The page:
High School, Nursing Assistant

Diapers and Mops – Night Shift Nursing Assistant

June 1973 – Midwest, USA

My sister, Marsha, and I graduated from nursing school and I graduated from high school on exactly the same day and time. Since I didn’t want to split up the family, I volunteered to skip my high school graduation. Marsha let me wear her white high school mortarboard and gown for the photos our Dad took of us. She looked beautiful in her white cap and nurse’s dress uniform walking down the aisle of the hospital auditorium with her fifty classmates.

Marsha and I graduated on the same day and time.

We both were hired to work at a nursing home in the country a few miles from our home. Marsha will be the evening charge nurse, and I will work night shift as a nursing assistant. There is no night shift nurse for the fifty patients since none of them need to be given medicine at night. There will be one other nursing assistant with me. I’m nervous about working there, but I have to start somewhere. I will work ten nights straight for $1.25 per hour and then be off four days. I can hardly believe I will make fifty dollars each week. I have never had that much money before.

First Night Shift – 11 p.m.

“Pam, they asked me to orient you tonight, so this is what we do,” said Vera, a middle-aged plump lady who had a heavy southern accent. “First we wrap fifty sets of silverware in paper napkins for breakfast for all the patients. Then we make the first diaper rounds which we do every two hours. It’s easier if we make rounds together to help turn them. Then we each give four bed baths to the ones who don’t know the difference between night and day. Then we make diaper rounds again followed by a 30-minute lunch break. We’re allowed to eat anything we want in the refrigerator!”


Mopping the Lounge!
Mopping the Lounge

“After lunch, we each mop one of the patient lounges and straighten them up. Then we do diaper rounds again. At 5 a.m. we fill each patient’s water pitcher with fresh ice water. After we give our report to the day shift, we go home.”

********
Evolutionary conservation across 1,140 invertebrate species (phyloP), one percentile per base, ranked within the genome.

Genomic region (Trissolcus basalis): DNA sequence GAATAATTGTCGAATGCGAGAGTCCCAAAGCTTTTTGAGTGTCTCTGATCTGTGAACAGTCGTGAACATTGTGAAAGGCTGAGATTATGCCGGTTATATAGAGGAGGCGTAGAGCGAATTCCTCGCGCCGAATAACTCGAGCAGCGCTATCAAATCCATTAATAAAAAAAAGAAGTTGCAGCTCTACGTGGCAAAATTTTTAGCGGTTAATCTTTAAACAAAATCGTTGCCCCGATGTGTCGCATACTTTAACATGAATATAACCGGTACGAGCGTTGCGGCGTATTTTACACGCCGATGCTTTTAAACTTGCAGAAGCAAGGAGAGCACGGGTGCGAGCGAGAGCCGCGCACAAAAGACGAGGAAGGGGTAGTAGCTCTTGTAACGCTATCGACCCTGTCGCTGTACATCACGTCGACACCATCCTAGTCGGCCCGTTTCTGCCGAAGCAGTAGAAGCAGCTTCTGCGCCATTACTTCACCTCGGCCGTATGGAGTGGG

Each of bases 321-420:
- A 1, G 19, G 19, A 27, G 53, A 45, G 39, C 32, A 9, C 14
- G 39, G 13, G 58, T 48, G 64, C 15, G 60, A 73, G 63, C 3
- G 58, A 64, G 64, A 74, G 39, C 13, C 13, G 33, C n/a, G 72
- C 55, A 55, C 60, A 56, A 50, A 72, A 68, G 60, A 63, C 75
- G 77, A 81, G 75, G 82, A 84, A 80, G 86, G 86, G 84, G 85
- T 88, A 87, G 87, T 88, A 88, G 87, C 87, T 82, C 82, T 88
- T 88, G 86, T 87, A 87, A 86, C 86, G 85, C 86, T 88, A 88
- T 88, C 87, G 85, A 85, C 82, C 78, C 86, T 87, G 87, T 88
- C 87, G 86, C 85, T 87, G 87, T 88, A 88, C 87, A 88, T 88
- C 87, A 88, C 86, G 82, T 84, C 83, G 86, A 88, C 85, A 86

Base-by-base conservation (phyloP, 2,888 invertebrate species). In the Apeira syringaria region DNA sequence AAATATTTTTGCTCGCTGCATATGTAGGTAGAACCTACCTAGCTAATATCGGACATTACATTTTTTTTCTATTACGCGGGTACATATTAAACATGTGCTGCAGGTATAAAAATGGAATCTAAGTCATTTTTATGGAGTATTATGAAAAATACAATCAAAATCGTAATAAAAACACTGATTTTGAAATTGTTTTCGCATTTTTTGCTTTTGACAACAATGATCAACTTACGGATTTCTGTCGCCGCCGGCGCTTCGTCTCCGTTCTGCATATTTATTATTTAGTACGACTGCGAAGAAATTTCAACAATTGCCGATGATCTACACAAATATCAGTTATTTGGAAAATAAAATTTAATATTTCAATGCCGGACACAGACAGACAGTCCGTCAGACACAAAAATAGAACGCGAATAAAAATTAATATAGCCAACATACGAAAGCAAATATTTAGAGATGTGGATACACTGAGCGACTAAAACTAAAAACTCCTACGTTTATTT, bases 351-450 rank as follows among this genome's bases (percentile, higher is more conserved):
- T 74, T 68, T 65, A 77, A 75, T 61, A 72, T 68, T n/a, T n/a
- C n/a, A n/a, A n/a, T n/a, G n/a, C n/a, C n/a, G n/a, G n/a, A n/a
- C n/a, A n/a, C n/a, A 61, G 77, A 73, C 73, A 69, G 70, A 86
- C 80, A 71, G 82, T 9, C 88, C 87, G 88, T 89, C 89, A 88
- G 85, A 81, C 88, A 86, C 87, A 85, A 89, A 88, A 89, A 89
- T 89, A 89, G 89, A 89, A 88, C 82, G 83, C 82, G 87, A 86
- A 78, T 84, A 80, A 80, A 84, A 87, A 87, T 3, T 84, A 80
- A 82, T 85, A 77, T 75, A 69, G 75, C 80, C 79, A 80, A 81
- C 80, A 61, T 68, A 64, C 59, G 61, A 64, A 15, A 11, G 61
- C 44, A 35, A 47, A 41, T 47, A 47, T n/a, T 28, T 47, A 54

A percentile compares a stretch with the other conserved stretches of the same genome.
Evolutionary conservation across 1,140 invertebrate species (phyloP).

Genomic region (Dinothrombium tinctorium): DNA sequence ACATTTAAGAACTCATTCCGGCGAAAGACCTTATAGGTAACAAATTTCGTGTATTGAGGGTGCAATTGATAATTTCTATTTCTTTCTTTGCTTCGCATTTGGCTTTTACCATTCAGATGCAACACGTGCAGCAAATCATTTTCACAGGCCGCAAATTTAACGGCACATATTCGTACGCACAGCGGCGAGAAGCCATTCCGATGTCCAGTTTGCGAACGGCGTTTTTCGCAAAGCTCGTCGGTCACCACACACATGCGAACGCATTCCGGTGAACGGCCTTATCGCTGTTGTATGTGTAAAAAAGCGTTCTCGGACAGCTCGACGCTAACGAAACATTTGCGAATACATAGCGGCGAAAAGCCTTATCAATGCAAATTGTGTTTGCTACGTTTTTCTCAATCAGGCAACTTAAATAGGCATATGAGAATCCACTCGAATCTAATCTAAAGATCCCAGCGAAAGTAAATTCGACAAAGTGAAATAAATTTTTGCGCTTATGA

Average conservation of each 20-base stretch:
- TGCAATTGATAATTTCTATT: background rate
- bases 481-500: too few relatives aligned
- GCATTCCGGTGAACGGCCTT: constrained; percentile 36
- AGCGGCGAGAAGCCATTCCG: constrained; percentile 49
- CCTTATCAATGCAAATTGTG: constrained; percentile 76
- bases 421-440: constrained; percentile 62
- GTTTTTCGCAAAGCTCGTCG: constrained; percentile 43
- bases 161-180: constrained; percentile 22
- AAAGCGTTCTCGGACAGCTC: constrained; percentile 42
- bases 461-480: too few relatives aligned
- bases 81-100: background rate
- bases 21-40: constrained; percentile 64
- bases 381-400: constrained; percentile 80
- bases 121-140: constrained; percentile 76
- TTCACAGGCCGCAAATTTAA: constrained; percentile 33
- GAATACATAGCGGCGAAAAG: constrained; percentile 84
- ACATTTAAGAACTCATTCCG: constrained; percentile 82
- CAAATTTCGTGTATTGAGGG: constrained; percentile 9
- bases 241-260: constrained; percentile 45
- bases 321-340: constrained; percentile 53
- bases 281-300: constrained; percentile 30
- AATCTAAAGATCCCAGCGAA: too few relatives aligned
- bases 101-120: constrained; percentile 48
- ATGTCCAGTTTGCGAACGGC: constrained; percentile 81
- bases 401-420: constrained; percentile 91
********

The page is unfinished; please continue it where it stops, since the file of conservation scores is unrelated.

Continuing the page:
I began to do exactly as Vera showed me. I have never changed a baby’s diaper much less an adult. Our first patient, Sam, was difficult to roll to one side because he was so stiff from advanced Parkinson’s disease. He could no longer talk. He stared at us with his big sad brown eyes. I held him on his side while Vera washed him and put a clean diaper on him. We collected the soiled cloth diaper in a special bag for the laundry company that would pick them up tomorrow.

I never gave a bed bath before either. Vera told me to take off his top sheet and gown, wash his face, then go down one side of his body and up the other side with the washcloth, rinse, dry him off and put on a new gown and top sheet. I felt sorry for Sam as he shivered.

I was exhausted when I walked out the door into the morning sun and fresh air. I climbed on my bicycle and wearily pedaled five miles up and down hills past corn fields glistening with dew. I rode up our gravel driveway, said hello to Mom, ate breakfast, and went outside to our quiet travel trailer to try and sleep for eight hours. I hoped I wouldn’t hear the rest of the family this way. “Thank You, dear Lord, for carrying me through this first night shift in the nursing home. Please give me deep sleep now. Amen.” I fell into bed after being awake for twenty-four hours.


When I started nursing school a year later, the professor demonstrated the correct way to give a bed bath. She showed us how you uncover only one part of the body at a time to prevent shivering and preserve as much of the patient’s modesty as possible. Staff development was definitely lacking at the small unskilled nursing home. But being a nursing assistant was a great introduction to the nursing profession. It was a difficult job physically, so it forced any romantic notions I had about nursing right out of my head. After I graduated and began supervising nursing assistants, I had great compassion for all the hard work they did for low wages. I always tried to pitch in and help them after finishing my work which helped foster teamwork.

During the 1980’s, I worked in a 1000 bed hospital in staff development. We asked the nurse managers to complete a survey about how their new graduate nurses were functioning after one year of employment. The BSN graduates who worked summers as nursing assistants were rated the highest. I thank God for faithfully guiding me right from the beginning of my career.

“I will instruct thee and teach thee in the way which thou shalt go; I will guide thee with mine eye” (Psalm 32:8 KJV).

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